In May 2019 researchers from Israel published the results of their study to assess the association between studying in different educational systems and the incidence and severity of myopia in Jewish male adolescents in Israel. A total of 22,823 male individuals, aged 17-18 years, were involved in the study, and underwent a medical examination and a visual acuity assessment. The individuals had all studied in 1 of 3 Israeli educational systems: secular, Orthodox or ultra-Orthodox. The ultra-Orthodox system and, to a lesser extent, the Orthodox system involves intensive reading starting in early childhood compared with the secular system. Results showed that 1,871/2,276 (82%) adolescents in the ultra-Orthodox educational system suffered from near/shortsightedness, compared with 1,604/3,189 (50%) in the Orthodox educational system and 5,155/17,358 (30%) in the secular educational system. A higher proportion of adolescents in the ultra-Orthodox educational system, followed by those in the Orthodox educational system were therefore more like to experience near/shortsightedness than those in the secular educational system. This association was still apparent after adjustment for confounders such as age, country of origin, socioeconomic status, years of education, and body mass index. In addition, the adolescents in the ultra-Orthodox educational system and to a lesser extent adolescents in the Orthodox educational system had a greater severity of near/shortsightedness, ie were more near/shortsighted, when compared with adolescents in the secular educational system. The researchers therefore concluded that study styles which involve intensive reading and other close-work activities play a role in the development of near/shortsightedness.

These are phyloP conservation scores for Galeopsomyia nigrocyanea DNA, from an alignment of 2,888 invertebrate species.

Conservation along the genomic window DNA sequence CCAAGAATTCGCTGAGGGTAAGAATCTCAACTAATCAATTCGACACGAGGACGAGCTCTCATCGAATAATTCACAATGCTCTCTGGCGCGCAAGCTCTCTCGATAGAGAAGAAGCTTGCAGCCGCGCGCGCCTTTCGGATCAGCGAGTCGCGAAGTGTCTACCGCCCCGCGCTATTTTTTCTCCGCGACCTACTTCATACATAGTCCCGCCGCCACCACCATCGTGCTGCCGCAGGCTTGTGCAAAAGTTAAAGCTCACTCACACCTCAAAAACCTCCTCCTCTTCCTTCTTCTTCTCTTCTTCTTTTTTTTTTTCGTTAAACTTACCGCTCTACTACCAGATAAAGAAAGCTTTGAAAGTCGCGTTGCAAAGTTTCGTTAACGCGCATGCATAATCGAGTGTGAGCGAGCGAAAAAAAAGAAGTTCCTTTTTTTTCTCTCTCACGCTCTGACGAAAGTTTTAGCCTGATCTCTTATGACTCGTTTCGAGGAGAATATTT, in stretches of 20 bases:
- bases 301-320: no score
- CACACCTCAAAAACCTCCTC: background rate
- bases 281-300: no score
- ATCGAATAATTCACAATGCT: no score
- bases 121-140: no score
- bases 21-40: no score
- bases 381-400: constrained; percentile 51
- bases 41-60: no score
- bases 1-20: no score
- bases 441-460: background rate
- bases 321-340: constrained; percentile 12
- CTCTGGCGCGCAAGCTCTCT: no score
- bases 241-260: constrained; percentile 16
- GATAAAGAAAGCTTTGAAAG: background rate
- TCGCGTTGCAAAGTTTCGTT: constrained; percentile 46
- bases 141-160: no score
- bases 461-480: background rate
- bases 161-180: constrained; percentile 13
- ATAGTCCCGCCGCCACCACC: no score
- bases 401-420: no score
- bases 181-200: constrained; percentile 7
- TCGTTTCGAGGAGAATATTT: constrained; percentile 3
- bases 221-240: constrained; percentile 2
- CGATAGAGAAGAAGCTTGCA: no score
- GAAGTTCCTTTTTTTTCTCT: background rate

Bez D et al. Association Between Type of Educational System and Prevalence and Severity of Myopia Among Male Adolescents in Israel. JAMA Ophthalmol. 2019 May 30. [Epub ahead of print]